Abstract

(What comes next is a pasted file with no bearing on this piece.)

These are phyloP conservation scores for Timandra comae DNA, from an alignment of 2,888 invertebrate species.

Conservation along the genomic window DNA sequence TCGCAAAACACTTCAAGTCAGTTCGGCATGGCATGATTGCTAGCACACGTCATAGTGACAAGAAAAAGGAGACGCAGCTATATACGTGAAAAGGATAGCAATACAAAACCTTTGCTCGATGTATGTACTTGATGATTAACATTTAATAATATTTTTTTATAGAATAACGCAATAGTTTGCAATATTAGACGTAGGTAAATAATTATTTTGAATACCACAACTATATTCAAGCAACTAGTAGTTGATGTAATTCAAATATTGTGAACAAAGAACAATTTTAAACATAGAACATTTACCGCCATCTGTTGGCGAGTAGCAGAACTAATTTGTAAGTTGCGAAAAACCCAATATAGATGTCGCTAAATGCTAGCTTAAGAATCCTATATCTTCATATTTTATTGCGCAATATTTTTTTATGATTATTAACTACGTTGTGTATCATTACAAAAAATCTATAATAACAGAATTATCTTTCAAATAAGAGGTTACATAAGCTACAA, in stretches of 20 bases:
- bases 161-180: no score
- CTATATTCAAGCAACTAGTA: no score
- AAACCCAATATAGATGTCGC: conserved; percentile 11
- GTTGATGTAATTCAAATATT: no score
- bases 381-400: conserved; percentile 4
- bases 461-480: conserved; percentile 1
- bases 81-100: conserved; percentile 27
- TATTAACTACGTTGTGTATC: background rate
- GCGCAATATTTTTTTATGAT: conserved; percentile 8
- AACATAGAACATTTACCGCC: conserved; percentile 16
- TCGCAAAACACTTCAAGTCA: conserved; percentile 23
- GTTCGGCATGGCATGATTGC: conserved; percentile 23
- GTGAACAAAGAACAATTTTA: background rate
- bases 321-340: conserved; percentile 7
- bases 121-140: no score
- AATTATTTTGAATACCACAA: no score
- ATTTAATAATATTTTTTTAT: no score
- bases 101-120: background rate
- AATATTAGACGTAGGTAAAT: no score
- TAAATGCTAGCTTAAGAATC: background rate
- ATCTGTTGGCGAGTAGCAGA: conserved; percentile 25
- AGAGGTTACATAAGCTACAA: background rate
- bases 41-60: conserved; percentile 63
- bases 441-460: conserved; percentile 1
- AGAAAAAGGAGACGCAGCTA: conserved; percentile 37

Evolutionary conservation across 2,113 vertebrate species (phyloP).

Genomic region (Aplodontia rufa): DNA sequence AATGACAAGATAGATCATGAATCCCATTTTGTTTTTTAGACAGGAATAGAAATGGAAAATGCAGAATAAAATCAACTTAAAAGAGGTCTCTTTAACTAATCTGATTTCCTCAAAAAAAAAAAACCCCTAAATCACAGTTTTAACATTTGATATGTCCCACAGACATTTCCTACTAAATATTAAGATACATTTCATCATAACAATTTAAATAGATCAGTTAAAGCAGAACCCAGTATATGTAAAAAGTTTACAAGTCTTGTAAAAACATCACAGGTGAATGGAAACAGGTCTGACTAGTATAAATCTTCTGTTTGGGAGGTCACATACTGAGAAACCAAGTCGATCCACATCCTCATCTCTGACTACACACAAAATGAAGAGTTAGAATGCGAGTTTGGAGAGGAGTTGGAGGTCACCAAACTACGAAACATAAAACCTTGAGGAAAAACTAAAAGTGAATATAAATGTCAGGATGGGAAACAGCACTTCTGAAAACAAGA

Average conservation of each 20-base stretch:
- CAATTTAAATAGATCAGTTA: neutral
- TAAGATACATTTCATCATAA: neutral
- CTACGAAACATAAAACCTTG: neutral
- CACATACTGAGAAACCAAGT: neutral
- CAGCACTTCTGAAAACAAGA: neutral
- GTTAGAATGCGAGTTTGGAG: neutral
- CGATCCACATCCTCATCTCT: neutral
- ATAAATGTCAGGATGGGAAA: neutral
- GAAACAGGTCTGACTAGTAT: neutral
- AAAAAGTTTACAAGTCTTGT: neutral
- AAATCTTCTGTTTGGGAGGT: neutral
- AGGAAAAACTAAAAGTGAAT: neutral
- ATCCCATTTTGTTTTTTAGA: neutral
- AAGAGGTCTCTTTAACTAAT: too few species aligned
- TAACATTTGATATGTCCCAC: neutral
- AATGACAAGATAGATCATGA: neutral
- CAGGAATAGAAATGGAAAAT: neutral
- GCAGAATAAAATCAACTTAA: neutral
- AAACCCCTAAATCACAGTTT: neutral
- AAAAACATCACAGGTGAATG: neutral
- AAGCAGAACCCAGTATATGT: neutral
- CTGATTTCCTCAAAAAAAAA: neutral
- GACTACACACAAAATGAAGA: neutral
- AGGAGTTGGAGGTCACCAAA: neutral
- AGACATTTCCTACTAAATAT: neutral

The purpose of this study was to investigate the effect of pre-service and practicing music teachers’ experience on time and accuracy of assessing young singers. A total of 55 participants – freshmen (n = 14) and senior (n = 17) music education students, and beginning (n = 12) and experienced (n = 12) music teachers – listened to stimuli containing in-tune and out-of-tune singing of the first nine pitches of America on a neutral syllable, assessing the pitch-matching accuracy of the singing. Participants heard twenty stimuli of second-grade singers and responded through the use of the Continuous Response Digital Interface (CRDI) device. Each stimulus was heard only once, with distraction music inserted between stimulus examples. Results indicated that freshman participants responded much more slowly to the stimuli than did the other three groups, and that all groups were much more accurate assessing out-of-tune singers than in-tune singers; though there were no overall differences in assessment accuracy between groups. Based on these data, the implications for teaching music were questioned, and though it is considered that latency and accuracy are important for successful music programs, the degree of importance they play is not completely clear.

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